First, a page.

(b. 1582, Mantova, d. after 1622, Roma)
Italian painter, baptised in Ostiano, near Mantua and active mainly in Rome, where he was one of the most important of Caravaggio's followers.
Giovanni Baglione writes that Manfredi was born in Mantua and stayed with Pomarancio while still a young boy. Manfredi's date of arrival in Rome is uncertain. Registered as living in the parish of Sant'Andrea della Fratte in 1610, he may have been in the city as early as 1603. According to Baglione, Manfredi was very good at painting in others' style. Indeed, he imitated the manner of Caravaggio in the extent that his pictures were mistaken for those of the more famous artist.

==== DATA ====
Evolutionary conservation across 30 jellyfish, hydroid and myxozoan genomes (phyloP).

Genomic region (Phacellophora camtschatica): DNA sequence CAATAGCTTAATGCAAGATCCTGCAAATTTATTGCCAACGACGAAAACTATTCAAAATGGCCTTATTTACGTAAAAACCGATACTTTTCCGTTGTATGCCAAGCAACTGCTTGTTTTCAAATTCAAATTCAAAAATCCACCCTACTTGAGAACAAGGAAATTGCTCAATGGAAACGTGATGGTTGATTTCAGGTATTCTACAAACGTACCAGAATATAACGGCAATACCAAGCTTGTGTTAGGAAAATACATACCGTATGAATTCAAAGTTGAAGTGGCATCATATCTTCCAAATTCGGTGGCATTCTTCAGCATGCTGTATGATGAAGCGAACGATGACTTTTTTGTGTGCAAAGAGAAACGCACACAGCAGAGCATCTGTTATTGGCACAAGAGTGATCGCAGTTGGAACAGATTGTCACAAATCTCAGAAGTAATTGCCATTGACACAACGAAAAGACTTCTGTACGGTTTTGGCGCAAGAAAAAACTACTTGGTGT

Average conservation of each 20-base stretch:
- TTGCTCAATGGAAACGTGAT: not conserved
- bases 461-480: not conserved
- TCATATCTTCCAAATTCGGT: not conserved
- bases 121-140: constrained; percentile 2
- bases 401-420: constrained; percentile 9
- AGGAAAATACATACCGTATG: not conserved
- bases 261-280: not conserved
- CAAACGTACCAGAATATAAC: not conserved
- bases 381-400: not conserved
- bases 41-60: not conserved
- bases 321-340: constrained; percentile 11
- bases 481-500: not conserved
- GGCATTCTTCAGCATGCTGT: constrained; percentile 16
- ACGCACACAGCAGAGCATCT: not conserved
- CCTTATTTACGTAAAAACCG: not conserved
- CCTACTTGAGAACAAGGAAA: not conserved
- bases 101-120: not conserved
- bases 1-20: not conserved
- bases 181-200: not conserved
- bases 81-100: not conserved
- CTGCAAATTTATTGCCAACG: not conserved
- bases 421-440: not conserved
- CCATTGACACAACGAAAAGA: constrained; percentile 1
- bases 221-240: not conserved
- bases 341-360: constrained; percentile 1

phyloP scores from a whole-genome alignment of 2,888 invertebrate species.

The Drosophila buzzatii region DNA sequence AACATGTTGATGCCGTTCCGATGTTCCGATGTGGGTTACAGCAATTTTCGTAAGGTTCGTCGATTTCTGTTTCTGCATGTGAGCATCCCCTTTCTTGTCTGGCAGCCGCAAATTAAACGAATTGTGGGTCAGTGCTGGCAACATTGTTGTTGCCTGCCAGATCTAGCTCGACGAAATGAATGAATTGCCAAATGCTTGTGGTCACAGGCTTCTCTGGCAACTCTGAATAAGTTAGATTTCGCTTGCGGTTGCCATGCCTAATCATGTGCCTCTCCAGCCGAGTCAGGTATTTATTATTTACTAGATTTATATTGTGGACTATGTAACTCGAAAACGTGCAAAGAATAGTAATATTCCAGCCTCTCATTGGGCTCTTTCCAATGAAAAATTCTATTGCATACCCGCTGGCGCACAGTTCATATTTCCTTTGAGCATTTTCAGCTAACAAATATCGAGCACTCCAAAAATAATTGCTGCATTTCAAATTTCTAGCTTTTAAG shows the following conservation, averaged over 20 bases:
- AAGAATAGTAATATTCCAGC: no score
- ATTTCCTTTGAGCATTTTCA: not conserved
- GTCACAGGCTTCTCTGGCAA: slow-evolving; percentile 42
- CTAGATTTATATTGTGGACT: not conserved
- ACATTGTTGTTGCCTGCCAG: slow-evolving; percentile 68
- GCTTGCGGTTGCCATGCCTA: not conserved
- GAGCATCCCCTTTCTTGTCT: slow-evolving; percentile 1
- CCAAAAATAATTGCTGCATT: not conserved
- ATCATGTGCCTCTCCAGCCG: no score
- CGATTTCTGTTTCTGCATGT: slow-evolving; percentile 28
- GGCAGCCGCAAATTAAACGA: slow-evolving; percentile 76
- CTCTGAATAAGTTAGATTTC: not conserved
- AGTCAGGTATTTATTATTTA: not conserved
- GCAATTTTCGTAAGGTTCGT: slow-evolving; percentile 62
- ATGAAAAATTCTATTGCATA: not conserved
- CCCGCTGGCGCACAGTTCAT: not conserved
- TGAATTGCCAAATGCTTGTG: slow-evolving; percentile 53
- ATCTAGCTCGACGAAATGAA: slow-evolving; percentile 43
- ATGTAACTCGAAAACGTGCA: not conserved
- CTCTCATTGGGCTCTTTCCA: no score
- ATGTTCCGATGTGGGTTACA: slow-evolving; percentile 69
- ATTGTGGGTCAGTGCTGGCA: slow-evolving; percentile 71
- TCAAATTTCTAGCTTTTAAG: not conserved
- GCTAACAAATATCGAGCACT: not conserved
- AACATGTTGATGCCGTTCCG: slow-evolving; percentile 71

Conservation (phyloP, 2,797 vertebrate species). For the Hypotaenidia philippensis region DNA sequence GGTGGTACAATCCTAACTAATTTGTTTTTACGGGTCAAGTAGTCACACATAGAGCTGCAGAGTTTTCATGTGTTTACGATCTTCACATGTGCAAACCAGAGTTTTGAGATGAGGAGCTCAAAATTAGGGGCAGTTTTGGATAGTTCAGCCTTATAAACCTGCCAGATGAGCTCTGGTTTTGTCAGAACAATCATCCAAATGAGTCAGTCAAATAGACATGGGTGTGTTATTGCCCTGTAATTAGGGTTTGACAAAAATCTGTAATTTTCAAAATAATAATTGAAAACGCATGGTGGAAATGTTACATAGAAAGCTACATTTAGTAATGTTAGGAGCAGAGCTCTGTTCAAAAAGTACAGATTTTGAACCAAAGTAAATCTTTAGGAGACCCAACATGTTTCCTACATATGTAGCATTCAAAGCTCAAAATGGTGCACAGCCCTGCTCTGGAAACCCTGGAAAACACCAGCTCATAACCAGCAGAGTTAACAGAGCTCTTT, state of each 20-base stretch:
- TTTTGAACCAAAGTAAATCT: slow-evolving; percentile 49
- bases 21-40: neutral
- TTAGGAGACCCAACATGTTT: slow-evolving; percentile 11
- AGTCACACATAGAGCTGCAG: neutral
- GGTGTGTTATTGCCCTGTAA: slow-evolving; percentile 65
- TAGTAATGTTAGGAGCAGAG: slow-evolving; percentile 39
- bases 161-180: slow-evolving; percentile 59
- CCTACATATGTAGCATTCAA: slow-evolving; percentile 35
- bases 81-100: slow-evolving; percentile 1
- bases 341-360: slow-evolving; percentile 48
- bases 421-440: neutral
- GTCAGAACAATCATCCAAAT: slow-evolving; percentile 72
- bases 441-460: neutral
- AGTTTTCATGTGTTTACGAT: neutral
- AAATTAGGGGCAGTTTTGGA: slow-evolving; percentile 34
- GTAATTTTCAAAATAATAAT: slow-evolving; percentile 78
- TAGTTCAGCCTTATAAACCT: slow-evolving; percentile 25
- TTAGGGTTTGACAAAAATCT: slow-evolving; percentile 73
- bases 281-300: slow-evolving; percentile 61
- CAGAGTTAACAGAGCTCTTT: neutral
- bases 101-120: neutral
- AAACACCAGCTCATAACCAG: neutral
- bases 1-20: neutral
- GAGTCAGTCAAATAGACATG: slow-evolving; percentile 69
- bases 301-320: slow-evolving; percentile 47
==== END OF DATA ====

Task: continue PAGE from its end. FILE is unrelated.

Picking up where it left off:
He specialized in low-life scenes of taverns, soldiers in guardrooms, cardplaying, etc., and it was he rather than Caravaggio himself who was mainly responsible for popularizing this kind of work, particularly with painters from France and the Netherlands who came to Italy. In spite of his contemporary reputation, no works survive that are signed or documented as his, and several of the forty or so paintings now given to him were formerly attributed to Caravaggio, an example being the Concert in the Uffizi, Florence.